Cindy Cusic Micco August 31, 2012 at 04:38 AM
Thank you, a mom. You made my day :-)
crosbycat August 31, 2012 at 03:50 PM
I also love the Patch! It provides a great place for local stories that are no longer covered by he physical newspapers and their websites. It allows local people to have their voices heard by blogging or writing to the editor and actually being published. Most importantly, the Patch alerts us all to issues that are important to us but would be difficult or impossible to discover on our own (e.g. school tax increases and soccer coach problems).
Cindy Cusic Micco August 31, 2012 at 07:51 PM
Thanks! Love to hear that you love the Patch!
Kim January 07, 2013 at 04:49 PM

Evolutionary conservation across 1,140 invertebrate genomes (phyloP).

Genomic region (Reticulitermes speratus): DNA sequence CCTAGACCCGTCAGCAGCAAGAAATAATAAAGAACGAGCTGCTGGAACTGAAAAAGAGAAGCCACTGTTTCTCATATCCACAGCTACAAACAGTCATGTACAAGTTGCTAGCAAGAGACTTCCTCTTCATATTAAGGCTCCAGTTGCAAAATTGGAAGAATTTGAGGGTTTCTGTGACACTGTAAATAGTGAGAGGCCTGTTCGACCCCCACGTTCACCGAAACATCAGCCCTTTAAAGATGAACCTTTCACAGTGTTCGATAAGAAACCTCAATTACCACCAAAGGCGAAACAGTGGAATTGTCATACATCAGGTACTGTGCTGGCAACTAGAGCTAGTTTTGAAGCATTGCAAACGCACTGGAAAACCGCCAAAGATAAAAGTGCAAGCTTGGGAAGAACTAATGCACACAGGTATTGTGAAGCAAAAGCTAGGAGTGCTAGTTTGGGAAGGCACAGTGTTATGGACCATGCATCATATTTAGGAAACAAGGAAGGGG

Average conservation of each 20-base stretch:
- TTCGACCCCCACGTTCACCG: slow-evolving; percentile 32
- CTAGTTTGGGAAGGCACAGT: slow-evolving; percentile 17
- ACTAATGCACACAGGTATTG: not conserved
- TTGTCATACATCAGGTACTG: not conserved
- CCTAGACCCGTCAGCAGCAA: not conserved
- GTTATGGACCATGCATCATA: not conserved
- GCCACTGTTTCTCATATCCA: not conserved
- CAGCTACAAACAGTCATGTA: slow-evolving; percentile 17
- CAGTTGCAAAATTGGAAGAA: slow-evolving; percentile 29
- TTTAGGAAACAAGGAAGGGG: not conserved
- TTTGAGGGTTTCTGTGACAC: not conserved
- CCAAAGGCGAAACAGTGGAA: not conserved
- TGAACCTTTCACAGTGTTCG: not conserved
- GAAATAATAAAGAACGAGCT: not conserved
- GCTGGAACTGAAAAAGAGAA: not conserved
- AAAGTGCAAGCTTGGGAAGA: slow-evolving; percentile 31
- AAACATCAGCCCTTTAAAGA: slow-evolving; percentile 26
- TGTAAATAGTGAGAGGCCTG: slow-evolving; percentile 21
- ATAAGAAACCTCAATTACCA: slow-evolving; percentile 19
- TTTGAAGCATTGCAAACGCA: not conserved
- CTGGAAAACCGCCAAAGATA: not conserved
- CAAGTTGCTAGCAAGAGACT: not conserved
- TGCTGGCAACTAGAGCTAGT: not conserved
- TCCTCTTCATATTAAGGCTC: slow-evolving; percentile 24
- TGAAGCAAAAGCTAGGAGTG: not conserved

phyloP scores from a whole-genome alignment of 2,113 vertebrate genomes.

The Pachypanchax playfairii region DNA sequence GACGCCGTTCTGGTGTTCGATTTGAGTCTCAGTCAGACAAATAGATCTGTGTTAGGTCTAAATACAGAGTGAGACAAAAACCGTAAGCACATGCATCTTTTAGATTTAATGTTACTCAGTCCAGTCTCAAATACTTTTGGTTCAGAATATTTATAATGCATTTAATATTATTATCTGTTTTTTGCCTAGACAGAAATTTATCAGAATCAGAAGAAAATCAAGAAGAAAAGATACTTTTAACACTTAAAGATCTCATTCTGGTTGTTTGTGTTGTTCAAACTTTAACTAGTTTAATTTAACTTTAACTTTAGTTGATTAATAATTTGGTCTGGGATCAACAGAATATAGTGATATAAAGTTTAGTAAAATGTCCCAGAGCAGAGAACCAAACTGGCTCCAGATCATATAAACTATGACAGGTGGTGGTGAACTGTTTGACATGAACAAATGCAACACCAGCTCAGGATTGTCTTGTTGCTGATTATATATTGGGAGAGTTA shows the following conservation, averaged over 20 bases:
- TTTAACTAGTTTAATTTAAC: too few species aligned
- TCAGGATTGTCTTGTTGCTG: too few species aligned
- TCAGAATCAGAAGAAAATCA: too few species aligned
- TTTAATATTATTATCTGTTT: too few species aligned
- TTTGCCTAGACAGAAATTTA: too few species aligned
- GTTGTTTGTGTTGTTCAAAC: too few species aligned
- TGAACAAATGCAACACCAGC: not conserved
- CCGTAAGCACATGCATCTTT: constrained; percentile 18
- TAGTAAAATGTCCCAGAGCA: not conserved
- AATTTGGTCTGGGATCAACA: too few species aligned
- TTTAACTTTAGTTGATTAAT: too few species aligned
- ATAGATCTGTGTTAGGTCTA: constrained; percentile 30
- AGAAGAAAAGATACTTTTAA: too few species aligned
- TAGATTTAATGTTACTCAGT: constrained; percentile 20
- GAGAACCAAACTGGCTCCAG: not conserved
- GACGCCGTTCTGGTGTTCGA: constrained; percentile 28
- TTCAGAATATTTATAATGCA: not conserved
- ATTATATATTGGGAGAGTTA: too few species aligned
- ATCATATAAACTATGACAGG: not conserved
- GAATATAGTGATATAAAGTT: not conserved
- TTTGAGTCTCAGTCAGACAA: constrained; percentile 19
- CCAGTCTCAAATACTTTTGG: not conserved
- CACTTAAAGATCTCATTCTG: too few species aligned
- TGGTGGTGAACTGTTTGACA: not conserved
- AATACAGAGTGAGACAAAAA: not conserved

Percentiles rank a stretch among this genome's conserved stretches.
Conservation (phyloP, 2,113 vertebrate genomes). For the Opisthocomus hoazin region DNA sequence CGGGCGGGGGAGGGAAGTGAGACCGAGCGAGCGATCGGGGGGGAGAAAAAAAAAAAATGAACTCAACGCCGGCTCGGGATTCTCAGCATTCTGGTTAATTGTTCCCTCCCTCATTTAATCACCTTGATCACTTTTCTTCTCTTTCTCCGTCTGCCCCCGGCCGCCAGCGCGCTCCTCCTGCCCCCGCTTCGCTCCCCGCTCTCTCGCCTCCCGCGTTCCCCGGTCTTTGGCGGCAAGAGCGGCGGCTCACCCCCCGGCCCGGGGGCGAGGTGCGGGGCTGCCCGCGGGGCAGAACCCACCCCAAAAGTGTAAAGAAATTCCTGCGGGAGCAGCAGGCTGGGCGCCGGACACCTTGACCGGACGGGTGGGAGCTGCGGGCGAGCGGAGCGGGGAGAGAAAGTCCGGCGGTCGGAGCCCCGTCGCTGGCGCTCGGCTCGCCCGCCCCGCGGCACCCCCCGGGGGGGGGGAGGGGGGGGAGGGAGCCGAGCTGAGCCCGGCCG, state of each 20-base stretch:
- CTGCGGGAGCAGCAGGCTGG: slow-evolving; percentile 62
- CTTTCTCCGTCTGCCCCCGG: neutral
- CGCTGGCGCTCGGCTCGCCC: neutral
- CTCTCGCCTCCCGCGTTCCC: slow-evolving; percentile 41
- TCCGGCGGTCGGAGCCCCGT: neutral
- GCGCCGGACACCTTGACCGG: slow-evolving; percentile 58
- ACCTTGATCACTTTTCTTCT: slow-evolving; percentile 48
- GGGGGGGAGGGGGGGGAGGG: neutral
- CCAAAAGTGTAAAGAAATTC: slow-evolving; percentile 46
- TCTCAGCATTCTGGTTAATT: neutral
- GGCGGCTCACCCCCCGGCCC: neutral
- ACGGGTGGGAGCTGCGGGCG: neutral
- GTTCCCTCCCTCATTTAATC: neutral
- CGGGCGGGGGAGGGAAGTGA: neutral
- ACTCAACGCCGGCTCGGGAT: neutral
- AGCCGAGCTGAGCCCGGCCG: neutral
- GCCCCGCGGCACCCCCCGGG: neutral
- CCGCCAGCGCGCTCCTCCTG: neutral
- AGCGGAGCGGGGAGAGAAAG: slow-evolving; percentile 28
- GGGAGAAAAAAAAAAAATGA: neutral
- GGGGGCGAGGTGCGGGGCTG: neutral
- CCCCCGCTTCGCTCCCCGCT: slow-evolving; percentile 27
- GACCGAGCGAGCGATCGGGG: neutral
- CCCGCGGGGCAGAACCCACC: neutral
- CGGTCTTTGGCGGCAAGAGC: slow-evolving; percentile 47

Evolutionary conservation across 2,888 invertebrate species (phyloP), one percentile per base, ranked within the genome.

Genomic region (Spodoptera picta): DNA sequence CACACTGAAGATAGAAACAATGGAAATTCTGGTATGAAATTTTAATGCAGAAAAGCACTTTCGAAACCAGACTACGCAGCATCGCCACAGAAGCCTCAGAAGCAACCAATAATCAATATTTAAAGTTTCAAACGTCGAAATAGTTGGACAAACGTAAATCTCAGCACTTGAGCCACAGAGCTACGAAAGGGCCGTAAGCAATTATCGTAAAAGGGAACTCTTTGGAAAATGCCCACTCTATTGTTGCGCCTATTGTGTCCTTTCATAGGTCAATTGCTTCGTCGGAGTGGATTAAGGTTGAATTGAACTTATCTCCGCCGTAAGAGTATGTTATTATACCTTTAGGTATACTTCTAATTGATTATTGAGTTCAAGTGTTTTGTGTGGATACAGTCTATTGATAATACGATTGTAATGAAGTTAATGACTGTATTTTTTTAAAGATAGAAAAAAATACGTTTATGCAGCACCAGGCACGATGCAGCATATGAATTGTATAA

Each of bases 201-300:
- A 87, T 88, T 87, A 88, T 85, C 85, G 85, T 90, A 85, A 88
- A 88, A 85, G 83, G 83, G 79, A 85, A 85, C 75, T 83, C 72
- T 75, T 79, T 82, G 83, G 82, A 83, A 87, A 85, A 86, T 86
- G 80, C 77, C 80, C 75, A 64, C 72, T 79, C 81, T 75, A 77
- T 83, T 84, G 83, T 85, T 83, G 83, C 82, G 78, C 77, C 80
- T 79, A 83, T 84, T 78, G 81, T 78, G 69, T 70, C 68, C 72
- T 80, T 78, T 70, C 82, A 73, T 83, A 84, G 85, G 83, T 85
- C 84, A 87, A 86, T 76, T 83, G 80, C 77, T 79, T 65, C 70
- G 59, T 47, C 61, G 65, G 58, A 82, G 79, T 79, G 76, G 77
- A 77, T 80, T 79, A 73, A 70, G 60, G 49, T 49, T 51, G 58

Jen, First of all, congratulations to you for getting the dog for your son. My son has a dual diagnosis- Down syndrome as well as Autism, and his service dog arrives in April! Of course, the school is asking the same questions, allergies, petting, etc. I too, have also gone back to school for my Masters Degree in early childhood special education, and just published my first book- My point is, unless someone has a child with a disability- I pray they do their homework before casting negative opinions or judgement. At the end of the day, we are all in this world together and I hope everyone can put themselves - in thought- in a parents shoes with a child with a disability for just one day. It's a beautiful- exhausting-challenging-expensive- and rewarding world once people get to know it. We need help- compassion and understanding- because it is the right thing to do for one another. I love your story, and would be happy to send you a copy of my book. Kim@FightingforTaylor.com. It is all about the Inclusion of children- All Children regardless of their abilities or inabilities. Keep up the great job you are doing as a parent and advocate!